Sending greeting cards, writing letters, and mailing invitations to various fiestas is “a natural way of life” for Hispanic consumers, says Lizette M. Lantigua, founder/creative director of greeting-card company Lantigua Designs. That’s in part why Lantigua teamed with another stationery marketer to launch a Latino-themed greeting-card catalog.
Titled Libre-Creacion, la base para tus ideas (Free-Creation, the basis for your ideas), the 30-page catalog targets Latino women. Libre-Creacion is the brainchild of Lantigua Designs and stationery and decor products manufacturer The Occasions Group.
In addition to Lantigua Designs’ Christmas card line, Libre-Creacion sells a variety of blank invitations that can be used for baptism, communion, birthdays, weddings, and other special occasions.
The first edition mailed in July. “We rely on house lists and over 4,000 Hispanic channel partners across the U.S. and Puerto Rico for marketing efforts,” says Claudia Goffan, Hispanic market business development director for The Occasions Group. Catalog orders are fulfilled from a facility in Waco, TX.
The catalog will mail periodically throughout the year and is available on request, Goffan says. “We are already seeing tremendous acceptance of this initiative by the marketplace.”
Goffan says the idea for the catalog came from research that identified a need for print-at-home cards and invitations for the Hispanic market. The products are targeted to holidays, birthdays, and other occasions such as quinceañera, a traditional Hispanic celebration of a young woman’s 15th birthday. Invitations can be printed and assembled at home, which enables customers to add their personal expressions.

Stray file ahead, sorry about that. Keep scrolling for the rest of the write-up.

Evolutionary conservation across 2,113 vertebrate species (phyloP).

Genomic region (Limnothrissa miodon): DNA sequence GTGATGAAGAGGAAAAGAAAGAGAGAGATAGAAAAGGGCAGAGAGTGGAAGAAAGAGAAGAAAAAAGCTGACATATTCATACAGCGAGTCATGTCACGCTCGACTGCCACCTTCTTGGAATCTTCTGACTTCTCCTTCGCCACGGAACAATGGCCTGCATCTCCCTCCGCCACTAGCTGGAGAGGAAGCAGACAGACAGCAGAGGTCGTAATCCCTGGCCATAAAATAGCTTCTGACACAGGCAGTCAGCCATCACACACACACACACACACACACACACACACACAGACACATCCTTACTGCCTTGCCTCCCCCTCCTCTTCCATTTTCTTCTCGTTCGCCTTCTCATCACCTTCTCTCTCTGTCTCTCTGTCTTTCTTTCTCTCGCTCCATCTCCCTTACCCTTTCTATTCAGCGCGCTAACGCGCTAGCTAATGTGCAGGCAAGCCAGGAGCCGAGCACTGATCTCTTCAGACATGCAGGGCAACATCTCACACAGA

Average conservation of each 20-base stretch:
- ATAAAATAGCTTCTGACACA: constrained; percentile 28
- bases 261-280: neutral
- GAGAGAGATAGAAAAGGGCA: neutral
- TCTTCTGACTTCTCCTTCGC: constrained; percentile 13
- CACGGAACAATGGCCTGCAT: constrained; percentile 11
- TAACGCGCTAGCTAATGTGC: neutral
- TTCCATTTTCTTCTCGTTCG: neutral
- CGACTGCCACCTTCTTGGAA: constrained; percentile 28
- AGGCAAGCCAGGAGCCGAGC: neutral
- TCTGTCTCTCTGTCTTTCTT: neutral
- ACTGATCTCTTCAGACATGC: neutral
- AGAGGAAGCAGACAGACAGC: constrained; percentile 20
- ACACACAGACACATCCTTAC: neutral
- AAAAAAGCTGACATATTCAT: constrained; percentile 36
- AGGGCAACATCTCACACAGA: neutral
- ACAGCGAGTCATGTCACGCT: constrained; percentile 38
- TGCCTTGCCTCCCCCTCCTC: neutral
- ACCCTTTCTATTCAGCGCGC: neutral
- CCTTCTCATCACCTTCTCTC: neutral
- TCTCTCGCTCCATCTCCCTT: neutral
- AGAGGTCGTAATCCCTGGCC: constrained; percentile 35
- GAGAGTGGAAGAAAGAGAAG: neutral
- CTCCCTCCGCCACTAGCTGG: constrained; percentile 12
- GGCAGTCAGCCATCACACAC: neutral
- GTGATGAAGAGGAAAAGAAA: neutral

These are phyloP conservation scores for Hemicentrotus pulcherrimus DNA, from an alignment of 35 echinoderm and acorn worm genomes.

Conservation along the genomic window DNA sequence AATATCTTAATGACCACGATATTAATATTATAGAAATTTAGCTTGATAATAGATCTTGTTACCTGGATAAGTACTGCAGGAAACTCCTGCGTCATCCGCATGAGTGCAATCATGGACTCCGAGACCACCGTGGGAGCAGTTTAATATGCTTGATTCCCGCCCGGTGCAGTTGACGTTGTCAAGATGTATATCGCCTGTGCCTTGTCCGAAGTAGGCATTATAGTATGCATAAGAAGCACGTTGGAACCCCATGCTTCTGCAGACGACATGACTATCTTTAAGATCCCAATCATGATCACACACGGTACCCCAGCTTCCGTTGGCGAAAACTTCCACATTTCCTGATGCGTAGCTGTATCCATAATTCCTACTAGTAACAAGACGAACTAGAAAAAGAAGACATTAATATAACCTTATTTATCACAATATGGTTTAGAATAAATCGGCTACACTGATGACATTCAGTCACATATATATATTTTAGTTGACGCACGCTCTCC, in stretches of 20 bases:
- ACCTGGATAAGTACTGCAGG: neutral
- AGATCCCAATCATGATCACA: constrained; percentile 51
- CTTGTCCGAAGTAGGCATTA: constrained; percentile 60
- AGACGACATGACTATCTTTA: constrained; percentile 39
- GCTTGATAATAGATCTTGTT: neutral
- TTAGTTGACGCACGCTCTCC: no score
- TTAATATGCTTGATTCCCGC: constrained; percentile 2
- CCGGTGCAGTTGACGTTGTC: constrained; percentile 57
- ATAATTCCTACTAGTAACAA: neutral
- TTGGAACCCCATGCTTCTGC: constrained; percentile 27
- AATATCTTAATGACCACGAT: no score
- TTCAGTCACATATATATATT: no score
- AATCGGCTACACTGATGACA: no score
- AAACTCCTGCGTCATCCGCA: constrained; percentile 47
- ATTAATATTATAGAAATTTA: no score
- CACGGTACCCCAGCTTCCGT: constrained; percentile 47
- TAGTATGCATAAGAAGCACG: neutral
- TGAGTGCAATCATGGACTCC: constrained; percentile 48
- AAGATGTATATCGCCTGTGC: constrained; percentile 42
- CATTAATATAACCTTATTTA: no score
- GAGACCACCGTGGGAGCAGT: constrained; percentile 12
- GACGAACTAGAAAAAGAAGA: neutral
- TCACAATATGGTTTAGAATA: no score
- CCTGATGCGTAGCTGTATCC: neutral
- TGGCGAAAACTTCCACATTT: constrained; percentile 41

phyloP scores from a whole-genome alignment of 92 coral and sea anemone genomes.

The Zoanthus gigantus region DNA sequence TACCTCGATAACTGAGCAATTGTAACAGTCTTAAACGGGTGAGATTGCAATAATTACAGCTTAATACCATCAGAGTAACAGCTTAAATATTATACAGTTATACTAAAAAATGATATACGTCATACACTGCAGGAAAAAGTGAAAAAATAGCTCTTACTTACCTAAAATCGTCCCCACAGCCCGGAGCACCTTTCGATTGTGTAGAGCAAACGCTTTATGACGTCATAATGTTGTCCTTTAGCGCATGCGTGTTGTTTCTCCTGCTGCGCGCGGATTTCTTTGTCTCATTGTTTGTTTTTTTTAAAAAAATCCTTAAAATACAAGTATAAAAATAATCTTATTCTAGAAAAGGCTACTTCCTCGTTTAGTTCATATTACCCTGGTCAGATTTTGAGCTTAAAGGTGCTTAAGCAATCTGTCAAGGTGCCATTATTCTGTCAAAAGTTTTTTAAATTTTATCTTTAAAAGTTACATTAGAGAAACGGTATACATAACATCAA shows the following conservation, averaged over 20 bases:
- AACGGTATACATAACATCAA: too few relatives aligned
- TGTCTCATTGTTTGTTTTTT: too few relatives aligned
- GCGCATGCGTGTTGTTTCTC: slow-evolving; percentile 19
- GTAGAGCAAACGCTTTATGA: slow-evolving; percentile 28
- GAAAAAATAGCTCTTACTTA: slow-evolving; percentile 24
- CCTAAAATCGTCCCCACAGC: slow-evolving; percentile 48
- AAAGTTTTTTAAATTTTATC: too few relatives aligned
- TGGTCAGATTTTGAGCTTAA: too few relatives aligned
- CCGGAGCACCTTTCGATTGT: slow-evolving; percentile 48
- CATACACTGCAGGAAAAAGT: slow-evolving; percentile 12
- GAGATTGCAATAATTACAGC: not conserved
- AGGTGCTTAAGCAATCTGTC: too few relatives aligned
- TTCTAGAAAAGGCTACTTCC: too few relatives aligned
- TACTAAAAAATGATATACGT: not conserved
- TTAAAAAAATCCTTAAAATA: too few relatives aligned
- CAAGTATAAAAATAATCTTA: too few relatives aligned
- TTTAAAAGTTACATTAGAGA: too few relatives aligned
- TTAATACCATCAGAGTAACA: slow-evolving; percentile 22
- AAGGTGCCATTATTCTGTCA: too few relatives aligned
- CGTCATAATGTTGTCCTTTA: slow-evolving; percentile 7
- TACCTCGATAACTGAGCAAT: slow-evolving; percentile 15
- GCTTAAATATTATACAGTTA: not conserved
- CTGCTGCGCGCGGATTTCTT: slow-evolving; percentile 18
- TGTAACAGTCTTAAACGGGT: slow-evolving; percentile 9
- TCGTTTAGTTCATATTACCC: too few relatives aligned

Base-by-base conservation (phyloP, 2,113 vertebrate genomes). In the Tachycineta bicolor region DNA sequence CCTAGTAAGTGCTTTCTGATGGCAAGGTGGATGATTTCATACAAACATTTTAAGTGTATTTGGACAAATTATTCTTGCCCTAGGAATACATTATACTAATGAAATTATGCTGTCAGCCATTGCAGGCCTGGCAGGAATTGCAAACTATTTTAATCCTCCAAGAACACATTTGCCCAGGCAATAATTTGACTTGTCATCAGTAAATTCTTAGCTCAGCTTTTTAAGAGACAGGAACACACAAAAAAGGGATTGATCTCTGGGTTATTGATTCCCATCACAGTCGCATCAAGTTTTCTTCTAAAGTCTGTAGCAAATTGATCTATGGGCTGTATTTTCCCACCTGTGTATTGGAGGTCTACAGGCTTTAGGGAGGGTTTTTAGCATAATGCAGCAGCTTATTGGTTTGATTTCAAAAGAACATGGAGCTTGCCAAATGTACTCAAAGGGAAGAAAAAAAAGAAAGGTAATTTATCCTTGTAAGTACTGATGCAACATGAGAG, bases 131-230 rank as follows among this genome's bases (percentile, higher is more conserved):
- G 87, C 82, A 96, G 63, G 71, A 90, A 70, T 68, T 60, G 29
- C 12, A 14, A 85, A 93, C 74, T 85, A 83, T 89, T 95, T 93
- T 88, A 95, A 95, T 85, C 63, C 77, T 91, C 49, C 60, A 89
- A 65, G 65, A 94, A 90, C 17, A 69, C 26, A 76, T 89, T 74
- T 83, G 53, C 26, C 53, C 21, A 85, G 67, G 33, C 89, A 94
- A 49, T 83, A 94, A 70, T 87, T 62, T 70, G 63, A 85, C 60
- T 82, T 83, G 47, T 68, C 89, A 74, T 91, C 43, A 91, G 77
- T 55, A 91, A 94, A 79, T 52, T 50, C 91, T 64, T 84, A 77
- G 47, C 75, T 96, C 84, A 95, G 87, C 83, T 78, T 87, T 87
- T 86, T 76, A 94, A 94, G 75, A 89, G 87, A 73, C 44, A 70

“There was a lack of original Latin-flavored product in the holiday market and a need for bilingual cards,” Goffan says. “We saw Lantigua Designs’ ideas and knew they were what our market would want to send to their friends and family — Latino Holiday designs made especially for the Hispanic market. We also responded to our dealer’s requests for flexibility in being able to order items out of the catalog as needed or purchase them in advance to keep on their shelves.”
Lantigua notes that her company “has a thorough knowledge of the humor and traditions of the Hispanic culture. We highlight that in the illustrations and messages of our product. We are not just translated English-language greeting cards. We are also aware that Hispanics are not just one ethnic group, but many different ones with similarities and differences.”
Even within one ethnic group, there can be significant differences depending on age, social/economic status, level of education, and years of living in the U.S., Lantigua says. “Our goal as a company is to continue to grow our product line, reach other markets in the U.S., and cater to all Hispanics.”